Joy to the World!

Joy to the world? But there are viruses, fighting, work challenges, illness, and death. Can you really sing “Joy to the World”? When you look at Psalm 98 on which it is based, the answer is, “Yes!”

Sing! Look back at God’s marvelous deeds. The first part of the Psalm looks back to what God had done. “Marvelous things” are not just any actions, but focus on the Exodus and the related miracles that the Lord performed as he led his people through the wilderness into the promised land. He emphasizes that it was not the might or wisdom of his people that delivered them, but his own right hand and holy arm. He has made his salvation known. Salvation is a broad enough term to include, positively, deliverance for his people, and, in contrast, victory over an oppressive enemy. However difficult your present situation, the Lord assures you that he was with you, his covenant people, in the past. He is the unchanging God, and thus you are assured that he is and will be with you.

Sing a new song! When the Lord performs new acts of salvation, his people respond with new songs of praise, Psalm 33:3; 96:1; 98:1; 144:9; 149:1; Isaiah 42:10; Revelation 5. The new work of salvation has its culmination in the coming of the One whom the angel told Joseph to name Jesus—for he will save his people from their sins. When John sees the Lion-Lamb in heaven, with his saving work accomplished, the Lord is praised with a new song. Notice how the work of delivering his people Israel broadens into a display of his work to the ends of the earth. “There are certain phrases and figures in the Psalter, which are connected with the idea of plan and continuity in the work of God and of its destination to arrive at a final goal. Most characteristic of these, because most Psalm-like, is the phrase ‘a new song.’ occurring five times.” (335–336) “The Psalmists know that the end is not flung upon the world out of the lap of chance, but that it proceeds with stately, unhastened, unretarded step from the council-chamber of God.” (337) “When the Psalmists make eschatology the anchor of salvation, this is not done in a self-centered spirit…. the Psalmist succeeds in forgetting his own woes for the woes of for the hopes of the people as a whole., But it is even more important to notice that he is able to forget them for the overwhelming thought of the glory of Jehovah. The gloria in excelsis which the Psalter sings arise not seldom from a veritable de profundis and, leaving behind the storm-clouds of its own distress, mounts before Jehovah in the serenity of a perfect praise.” (339) (Geerhardus Vos, Eschatology of the Psalter)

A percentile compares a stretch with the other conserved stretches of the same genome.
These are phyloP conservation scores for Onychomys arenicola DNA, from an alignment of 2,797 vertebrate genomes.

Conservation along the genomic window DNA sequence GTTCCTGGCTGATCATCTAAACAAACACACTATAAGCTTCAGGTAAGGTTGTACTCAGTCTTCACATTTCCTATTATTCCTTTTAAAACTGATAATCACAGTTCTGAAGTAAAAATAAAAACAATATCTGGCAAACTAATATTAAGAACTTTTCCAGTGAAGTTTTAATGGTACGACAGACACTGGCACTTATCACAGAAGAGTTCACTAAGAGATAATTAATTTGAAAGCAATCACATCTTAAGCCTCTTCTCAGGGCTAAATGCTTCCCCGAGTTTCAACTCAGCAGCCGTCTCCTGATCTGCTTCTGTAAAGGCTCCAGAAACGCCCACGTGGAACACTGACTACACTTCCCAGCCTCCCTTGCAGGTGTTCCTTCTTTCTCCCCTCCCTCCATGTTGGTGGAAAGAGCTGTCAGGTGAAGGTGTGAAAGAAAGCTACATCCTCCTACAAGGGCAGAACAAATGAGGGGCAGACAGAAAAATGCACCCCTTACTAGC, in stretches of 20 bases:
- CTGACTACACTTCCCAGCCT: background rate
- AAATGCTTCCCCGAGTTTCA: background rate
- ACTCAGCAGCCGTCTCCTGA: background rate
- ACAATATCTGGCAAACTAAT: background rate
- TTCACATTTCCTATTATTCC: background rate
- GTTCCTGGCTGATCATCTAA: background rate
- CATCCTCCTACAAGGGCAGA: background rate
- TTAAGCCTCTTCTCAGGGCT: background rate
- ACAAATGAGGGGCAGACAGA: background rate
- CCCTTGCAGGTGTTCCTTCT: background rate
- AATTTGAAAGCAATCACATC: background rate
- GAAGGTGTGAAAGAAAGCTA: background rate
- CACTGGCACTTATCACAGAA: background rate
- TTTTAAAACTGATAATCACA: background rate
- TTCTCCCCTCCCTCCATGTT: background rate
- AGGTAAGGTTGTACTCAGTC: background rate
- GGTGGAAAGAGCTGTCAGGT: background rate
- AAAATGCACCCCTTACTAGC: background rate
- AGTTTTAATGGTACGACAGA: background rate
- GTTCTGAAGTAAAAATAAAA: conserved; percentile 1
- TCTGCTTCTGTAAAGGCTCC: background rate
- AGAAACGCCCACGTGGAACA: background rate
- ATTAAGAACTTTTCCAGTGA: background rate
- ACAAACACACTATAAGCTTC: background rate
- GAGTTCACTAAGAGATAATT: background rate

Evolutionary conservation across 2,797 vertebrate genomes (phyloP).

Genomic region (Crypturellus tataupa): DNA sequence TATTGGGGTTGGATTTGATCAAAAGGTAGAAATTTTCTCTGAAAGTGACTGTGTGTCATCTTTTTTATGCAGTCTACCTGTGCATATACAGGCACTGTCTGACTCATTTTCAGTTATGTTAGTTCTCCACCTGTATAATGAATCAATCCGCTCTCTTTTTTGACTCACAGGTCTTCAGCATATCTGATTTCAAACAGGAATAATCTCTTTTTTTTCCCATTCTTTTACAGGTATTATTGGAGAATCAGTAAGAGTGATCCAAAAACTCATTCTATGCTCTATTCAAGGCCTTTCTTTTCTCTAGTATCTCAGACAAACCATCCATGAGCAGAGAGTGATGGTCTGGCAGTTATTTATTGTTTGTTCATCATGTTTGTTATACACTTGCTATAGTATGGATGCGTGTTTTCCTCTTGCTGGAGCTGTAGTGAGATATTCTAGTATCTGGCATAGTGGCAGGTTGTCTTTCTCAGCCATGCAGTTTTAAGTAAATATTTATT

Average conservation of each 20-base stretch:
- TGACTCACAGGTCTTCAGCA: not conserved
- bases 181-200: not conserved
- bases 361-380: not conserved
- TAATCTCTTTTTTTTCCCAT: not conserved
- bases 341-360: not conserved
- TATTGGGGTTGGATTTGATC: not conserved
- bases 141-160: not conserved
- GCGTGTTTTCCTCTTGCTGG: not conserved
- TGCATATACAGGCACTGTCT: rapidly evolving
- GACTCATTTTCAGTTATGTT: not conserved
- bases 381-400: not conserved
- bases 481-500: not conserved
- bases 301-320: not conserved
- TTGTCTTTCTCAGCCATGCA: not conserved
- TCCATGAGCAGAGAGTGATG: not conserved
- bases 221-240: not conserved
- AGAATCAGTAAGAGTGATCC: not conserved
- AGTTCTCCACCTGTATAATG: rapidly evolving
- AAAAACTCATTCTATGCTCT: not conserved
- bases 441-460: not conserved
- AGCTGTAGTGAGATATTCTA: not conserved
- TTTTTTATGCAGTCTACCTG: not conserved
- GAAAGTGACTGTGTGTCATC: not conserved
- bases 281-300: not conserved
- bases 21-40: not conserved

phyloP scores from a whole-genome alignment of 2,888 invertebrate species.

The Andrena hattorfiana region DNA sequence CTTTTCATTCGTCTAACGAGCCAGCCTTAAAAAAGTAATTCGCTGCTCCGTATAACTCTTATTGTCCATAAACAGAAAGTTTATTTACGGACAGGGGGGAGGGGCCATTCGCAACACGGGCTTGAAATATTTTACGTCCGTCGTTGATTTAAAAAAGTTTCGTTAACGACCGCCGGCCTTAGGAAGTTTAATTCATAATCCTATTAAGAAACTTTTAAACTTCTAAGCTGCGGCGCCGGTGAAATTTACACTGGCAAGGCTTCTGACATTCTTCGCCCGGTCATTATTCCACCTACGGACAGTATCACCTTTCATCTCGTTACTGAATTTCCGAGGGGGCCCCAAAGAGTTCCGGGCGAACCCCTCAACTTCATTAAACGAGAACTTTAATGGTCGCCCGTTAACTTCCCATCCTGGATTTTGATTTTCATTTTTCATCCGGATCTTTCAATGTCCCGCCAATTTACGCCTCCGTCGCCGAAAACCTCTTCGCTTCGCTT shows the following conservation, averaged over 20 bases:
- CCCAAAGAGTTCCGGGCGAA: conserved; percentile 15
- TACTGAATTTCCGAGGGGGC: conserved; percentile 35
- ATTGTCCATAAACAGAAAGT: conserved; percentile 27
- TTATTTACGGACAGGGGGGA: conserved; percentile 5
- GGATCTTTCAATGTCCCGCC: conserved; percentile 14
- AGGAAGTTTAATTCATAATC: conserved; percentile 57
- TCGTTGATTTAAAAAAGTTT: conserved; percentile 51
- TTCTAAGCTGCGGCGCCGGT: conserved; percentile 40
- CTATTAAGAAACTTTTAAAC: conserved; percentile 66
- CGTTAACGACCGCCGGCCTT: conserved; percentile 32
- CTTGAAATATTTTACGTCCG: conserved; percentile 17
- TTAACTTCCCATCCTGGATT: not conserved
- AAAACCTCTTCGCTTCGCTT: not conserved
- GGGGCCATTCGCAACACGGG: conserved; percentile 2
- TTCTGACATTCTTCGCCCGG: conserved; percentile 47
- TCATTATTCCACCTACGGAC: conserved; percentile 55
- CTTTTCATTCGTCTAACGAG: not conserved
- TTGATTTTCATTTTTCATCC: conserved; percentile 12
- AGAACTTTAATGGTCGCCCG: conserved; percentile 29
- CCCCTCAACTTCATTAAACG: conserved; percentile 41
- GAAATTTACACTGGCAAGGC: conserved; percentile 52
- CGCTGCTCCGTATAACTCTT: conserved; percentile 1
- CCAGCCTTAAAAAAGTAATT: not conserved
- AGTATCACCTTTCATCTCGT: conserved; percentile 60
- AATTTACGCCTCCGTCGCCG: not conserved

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O Little Town of Bethlehem

We sing “O little town of Bethlehem.” Little is not just a sentimental description. Bethlehem was an insignificant town. But Micah’s prophesy (5:2) echoed through the years to be recalled by the priests almost seven centuries later.

Trust the humble Messiah. Bethlehem was insignificant. The town was ancient. Both “Bethlehem” and “Ephrathah” were associated with it (Genesis 35:19) but it was a small, unimportant town. It was the boyhood home of David, but that alone didn’t give it lasting importance. We may be proud of Newberg as the boyhood home of President Hoover, but that doesn’t put the town on the map. Perhaps the insignificance of Bethlehem was one of the reasons the priests and leaders of Israel, although able to cite this prophecy in response to Herod’s question, failed to follow the Magi to Bethlehem. The Magi must have been surprised. After following the star to the land of the Jews (where people responded, “What newborn king?”) they are directed out of Jerusalem to little Bethlehem. Today the kingdom of God still often appears insignificant to men. The church seems (and is) weak. Often it is unnoticed.